10. Clients – Borrow from clients or have them pre-pay for services.  While this may seem like a dumb move, your clients may be intimately knowledgeable of your start-up plan and more than just a disinterested third party in your success.  Your client may help you to get started so that you can provide products and services to them.  If you have an excellent relationship with a potential client who could benefit from your success, maybe they’ll help you get started.  If they aren’t interested in loaning you cash, maybe they’ll pre-pay for products or services at a slight discount to help out.  I don’t recommend that you ask random clients to borrow money, but for those clients with whom you have a special relationship, this could be a great option.
    When all else fails, consider these options.
  11. Investments/401(k)/IRA – Borrow from or liquidate retirement accounts. You may have options for borrowing from or cashing out investment and retirement accounts.  These are more last available option type choices, but they are available if you have money invested in these type accounts.  Remember, withdrawing money from a pre-tax retirement account will mean tax penalties and income taxes have to be paid on these withdrawals.  Factor these costs into the equation and understand the consequences before using this source.
  12. 529 College Savings Plan – Liquidate or borrow from your child’s education fund.  While using your child’s college savings to start a business might not be such a great idea; it might have to do in a pinch.  This is another last line of defense consideration.  Just be prepared for your kid to work her way thorough college if your business doesn’t make it.  On the other hand, you’ll be especially concerned about achieving success and paying this money back before her college years begin.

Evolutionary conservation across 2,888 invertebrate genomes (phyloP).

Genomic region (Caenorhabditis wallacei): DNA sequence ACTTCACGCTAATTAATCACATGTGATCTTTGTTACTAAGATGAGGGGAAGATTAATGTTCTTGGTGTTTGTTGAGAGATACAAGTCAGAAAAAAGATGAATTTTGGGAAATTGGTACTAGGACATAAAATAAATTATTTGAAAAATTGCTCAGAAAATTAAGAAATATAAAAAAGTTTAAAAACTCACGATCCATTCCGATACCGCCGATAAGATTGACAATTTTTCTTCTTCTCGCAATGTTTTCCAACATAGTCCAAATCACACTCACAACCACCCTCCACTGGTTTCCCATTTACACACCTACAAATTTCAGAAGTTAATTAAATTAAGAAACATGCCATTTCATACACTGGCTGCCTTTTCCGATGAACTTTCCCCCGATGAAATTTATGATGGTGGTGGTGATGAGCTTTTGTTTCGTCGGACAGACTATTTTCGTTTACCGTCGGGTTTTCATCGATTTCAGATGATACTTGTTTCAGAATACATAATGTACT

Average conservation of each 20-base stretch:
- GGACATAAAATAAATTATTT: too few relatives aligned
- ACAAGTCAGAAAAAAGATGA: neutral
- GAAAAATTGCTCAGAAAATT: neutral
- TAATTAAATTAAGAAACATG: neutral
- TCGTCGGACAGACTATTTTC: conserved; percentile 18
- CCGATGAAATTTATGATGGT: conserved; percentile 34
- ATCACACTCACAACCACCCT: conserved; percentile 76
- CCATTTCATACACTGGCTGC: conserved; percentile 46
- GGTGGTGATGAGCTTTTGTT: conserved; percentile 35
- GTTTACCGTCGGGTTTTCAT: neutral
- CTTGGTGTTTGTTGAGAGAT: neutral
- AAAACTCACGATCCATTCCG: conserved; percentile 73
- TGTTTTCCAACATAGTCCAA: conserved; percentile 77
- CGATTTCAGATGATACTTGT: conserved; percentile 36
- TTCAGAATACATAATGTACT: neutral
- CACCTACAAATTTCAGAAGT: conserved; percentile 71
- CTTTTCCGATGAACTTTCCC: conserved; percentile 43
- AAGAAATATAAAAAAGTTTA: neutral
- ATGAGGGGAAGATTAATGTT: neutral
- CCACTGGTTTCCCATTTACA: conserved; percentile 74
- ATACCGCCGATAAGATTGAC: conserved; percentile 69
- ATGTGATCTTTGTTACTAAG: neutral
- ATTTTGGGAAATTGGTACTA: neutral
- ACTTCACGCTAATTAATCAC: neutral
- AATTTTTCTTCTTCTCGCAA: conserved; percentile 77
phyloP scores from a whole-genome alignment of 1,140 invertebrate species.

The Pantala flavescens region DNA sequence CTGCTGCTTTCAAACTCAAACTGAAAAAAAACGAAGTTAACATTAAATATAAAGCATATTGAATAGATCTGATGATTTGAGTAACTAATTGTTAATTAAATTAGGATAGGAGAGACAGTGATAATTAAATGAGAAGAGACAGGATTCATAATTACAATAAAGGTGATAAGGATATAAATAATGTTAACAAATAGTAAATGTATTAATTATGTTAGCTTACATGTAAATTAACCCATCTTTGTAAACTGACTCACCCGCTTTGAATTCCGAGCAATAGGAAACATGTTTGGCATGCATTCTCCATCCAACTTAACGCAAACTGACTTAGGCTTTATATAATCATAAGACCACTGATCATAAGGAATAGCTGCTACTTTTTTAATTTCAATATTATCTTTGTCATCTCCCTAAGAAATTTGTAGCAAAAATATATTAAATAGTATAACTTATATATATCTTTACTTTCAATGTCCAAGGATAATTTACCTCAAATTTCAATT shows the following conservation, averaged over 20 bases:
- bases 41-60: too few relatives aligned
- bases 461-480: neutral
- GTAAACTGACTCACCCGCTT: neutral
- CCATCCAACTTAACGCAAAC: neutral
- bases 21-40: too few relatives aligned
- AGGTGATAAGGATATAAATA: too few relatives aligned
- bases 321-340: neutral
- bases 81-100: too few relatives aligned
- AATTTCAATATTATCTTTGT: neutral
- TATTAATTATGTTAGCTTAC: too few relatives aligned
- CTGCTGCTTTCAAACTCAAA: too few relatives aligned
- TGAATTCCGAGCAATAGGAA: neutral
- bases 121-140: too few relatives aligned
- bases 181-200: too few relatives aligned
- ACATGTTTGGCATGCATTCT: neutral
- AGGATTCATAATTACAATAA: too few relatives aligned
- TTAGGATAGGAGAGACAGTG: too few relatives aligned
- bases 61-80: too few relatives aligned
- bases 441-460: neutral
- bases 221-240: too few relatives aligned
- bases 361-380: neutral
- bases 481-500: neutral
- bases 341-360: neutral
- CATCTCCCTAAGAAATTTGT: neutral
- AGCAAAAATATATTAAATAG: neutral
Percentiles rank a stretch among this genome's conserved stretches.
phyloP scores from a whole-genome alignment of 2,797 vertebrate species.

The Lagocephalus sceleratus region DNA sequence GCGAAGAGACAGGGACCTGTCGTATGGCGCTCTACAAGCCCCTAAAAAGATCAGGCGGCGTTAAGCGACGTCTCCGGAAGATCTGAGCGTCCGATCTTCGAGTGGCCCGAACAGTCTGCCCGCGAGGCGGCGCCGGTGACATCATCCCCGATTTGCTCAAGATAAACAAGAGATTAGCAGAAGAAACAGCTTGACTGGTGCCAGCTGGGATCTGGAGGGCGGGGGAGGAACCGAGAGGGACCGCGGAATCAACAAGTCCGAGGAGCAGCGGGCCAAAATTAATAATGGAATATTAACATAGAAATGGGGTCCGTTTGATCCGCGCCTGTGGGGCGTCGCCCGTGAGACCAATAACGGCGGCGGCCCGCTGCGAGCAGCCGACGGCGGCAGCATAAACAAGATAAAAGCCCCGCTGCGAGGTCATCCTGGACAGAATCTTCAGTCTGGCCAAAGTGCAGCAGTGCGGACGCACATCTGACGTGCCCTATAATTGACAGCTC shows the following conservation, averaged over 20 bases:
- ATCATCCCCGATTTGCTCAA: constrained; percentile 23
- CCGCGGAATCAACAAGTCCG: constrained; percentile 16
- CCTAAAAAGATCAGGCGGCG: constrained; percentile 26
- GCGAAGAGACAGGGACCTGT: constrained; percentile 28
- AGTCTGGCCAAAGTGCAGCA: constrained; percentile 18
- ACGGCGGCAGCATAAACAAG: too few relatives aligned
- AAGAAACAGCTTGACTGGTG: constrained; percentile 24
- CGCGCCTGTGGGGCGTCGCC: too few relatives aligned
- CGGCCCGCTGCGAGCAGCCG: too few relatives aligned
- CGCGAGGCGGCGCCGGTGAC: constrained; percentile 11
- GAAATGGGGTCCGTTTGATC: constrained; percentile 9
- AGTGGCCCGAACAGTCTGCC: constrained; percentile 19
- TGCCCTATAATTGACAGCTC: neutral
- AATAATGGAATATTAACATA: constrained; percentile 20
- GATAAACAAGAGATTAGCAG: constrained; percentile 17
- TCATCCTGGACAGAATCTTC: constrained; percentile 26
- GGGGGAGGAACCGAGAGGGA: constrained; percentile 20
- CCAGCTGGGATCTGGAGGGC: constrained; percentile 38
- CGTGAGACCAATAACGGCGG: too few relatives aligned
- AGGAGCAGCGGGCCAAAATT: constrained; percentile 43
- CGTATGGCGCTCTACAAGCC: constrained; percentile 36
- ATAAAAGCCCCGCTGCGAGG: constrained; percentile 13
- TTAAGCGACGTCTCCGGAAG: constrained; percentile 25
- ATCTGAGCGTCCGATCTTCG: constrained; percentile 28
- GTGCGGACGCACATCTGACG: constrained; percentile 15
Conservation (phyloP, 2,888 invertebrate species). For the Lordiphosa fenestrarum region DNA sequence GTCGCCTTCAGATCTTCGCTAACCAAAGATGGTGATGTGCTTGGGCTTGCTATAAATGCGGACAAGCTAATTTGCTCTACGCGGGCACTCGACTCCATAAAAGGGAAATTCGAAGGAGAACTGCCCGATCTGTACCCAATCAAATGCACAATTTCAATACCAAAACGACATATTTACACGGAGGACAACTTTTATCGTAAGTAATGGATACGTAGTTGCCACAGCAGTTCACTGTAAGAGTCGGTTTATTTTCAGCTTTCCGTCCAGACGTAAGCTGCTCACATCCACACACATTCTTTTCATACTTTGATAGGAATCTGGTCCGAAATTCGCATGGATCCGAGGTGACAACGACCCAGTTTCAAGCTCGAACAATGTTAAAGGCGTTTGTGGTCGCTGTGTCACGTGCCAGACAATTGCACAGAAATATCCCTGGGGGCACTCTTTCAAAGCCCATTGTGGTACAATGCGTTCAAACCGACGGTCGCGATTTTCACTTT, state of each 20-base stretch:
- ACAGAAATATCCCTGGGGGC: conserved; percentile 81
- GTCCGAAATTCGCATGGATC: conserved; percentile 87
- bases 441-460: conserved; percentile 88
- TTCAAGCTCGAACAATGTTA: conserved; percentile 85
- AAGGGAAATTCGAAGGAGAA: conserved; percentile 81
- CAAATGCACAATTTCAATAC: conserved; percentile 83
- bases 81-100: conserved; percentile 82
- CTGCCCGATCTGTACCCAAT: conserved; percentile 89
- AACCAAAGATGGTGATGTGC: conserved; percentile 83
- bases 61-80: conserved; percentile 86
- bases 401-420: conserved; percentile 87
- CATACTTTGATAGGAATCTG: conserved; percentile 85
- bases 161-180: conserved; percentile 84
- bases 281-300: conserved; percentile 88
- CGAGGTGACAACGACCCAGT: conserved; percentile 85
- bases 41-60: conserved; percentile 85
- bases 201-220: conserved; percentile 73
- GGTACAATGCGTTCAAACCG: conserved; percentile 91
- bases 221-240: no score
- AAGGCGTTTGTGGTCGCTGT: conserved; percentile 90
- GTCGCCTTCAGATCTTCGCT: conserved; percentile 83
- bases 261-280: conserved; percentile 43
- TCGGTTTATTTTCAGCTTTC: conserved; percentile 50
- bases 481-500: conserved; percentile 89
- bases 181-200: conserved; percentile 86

13. Home Equity – Tap into your home’s equity.  Either refinance your home mortgage or take a second mortgage or equity line of credit to utilize the equity in your home.  I consider this a second tier option due to the possible side affects should your business fail.

Have you got some other ideas?  Let's hear them.

Thursday, March 18, 2010

On A Roll

Sorry for the pun, I couldn't resist.  Apparently, The Toilet Paper Entrepreneur, Mike Mikchalowicz, really likes what I have to say.  In his latest blog post for today, March 18, 2010, yours truly is listed as the #2 contributor.  This post, 81 Strategies to Fix a Bad, Falling Apart Business Partnership, discusses this all to often occurrence.  You and your partner have this great idea, you form a business and quickly go about making money.  However, you probably didn't fully appreciate the necessity of documenting how you would do business together and deal with the issues that will naturally come up in a partnership.  Now, instead of loving each other like you did only a few short months ago, you are at each others throats.  What do you do now?  Go read the blog post for ideas from 81 different business pro's from different walks of business life.